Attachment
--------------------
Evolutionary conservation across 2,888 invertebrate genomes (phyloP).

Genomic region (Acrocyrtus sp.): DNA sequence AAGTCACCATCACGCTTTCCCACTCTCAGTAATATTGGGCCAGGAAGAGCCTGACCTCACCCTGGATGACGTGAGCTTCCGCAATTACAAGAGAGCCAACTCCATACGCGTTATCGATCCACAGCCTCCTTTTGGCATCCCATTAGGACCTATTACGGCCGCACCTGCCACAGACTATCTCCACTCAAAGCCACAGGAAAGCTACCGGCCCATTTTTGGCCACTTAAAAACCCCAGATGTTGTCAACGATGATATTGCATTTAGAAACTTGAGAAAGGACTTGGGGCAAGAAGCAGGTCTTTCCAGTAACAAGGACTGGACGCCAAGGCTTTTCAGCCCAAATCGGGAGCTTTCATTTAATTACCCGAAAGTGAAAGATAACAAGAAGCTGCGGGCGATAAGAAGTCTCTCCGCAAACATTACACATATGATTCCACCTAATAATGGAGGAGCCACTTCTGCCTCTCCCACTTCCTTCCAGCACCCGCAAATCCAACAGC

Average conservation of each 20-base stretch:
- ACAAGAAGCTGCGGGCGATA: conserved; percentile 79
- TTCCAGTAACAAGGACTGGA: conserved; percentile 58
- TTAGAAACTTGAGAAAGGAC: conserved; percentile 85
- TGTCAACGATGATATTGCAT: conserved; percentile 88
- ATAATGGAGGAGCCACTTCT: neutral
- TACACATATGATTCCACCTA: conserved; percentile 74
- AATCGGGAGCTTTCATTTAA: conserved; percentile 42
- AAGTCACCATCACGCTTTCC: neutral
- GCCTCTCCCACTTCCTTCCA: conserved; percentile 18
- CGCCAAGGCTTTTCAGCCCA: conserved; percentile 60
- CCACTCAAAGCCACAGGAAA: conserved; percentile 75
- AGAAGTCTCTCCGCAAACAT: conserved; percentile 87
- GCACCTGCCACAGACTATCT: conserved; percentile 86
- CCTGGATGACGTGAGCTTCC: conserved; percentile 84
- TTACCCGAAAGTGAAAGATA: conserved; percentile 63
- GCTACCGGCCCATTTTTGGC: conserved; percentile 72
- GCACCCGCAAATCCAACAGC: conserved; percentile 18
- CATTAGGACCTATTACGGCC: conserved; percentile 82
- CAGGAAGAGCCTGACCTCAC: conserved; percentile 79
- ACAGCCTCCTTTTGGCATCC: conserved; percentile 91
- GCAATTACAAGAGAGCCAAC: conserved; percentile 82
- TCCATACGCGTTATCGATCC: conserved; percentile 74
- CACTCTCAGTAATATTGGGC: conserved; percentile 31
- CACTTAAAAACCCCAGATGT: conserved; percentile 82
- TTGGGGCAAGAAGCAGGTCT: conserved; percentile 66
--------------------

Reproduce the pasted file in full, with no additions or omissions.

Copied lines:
Evolutionary conservation across 2,888 invertebrate genomes (phyloP).

Genomic region (Acrocyrtus sp.): DNA sequence AAGTCACCATCACGCTTTCCCACTCTCAGTAATATTGGGCCAGGAAGAGCCTGACCTCACCCTGGATGACGTGAGCTTCCGCAATTACAAGAGAGCCAACTCCATACGCGTTATCGATCCACAGCCTCCTTTTGGCATCCCATTAGGACCTATTACGGCCGCACCTGCCACAGACTATCTCCACTCAAAGCCACAGGAAAGCTACCGGCCCATTTTTGGCCACTTAAAAACCCCAGATGTTGTCAACGATGATATTGCATTTAGAAACTTGAGAAAGGACTTGGGGCAAGAAGCAGGTCTTTCCAGTAACAAGGACTGGACGCCAAGGCTTTTCAGCCCAAATCGGGAGCTTTCATTTAATTACCCGAAAGTGAAAGATAACAAGAAGCTGCGGGCGATAAGAAGTCTCTCCGCAAACATTACACATATGATTCCACCTAATAATGGAGGAGCCACTTCTGCCTCTCCCACTTCCTTCCAGCACCCGCAAATCCAACAGC

Average conservation of each 20-base stretch:
- ACAAGAAGCTGCGGGCGATA: conserved; percentile 79
- TTCCAGTAACAAGGACTGGA: conserved; percentile 58
- TTAGAAACTTGAGAAAGGAC: conserved; percentile 85
- TGTCAACGATGATATTGCAT: conserved; percentile 88
- ATAATGGAGGAGCCACTTCT: neutral
- TACACATATGATTCCACCTA: conserved; percentile 74
- AATCGGGAGCTTTCATTTAA: conserved; percentile 42
- AAGTCACCATCACGCTTTCC: neutral
- GCCTCTCCCACTTCCTTCCA: conserved; percentile 18
- CGCCAAGGCTTTTCAGCCCA: conserved; percentile 60
- CCACTCAAAGCCACAGGAAA: conserved; percentile 75
- AGAAGTCTCTCCGCAAACAT: conserved; percentile 87
- GCACCTGCCACAGACTATCT: conserved; percentile 86
- CCTGGATGACGTGAGCTTCC: conserved; percentile 84
- TTACCCGAAAGTGAAAGATA: conserved; percentile 63
- GCTACCGGCCCATTTTTGGC: conserved; percentile 72
- GCACCCGCAAATCCAACAGC: conserved; percentile 18
- CATTAGGACCTATTACGGCC: conserved; percentile 82
- CAGGAAGAGCCTGACCTCAC: conserved; percentile 79
- ACAGCCTCCTTTTGGCATCC: conserved; percentile 91
- GCAATTACAAGAGAGCCAAC: conserved; percentile 82
- TCCATACGCGTTATCGATCC: conserved; percentile 74
- CACTCTCAGTAATATTGGGC: conserved; percentile 31
- CACTTAAAAACCCCAGATGT: conserved; percentile 82
- TTGGGGCAAGAAGCAGGTCT: conserved; percentile 66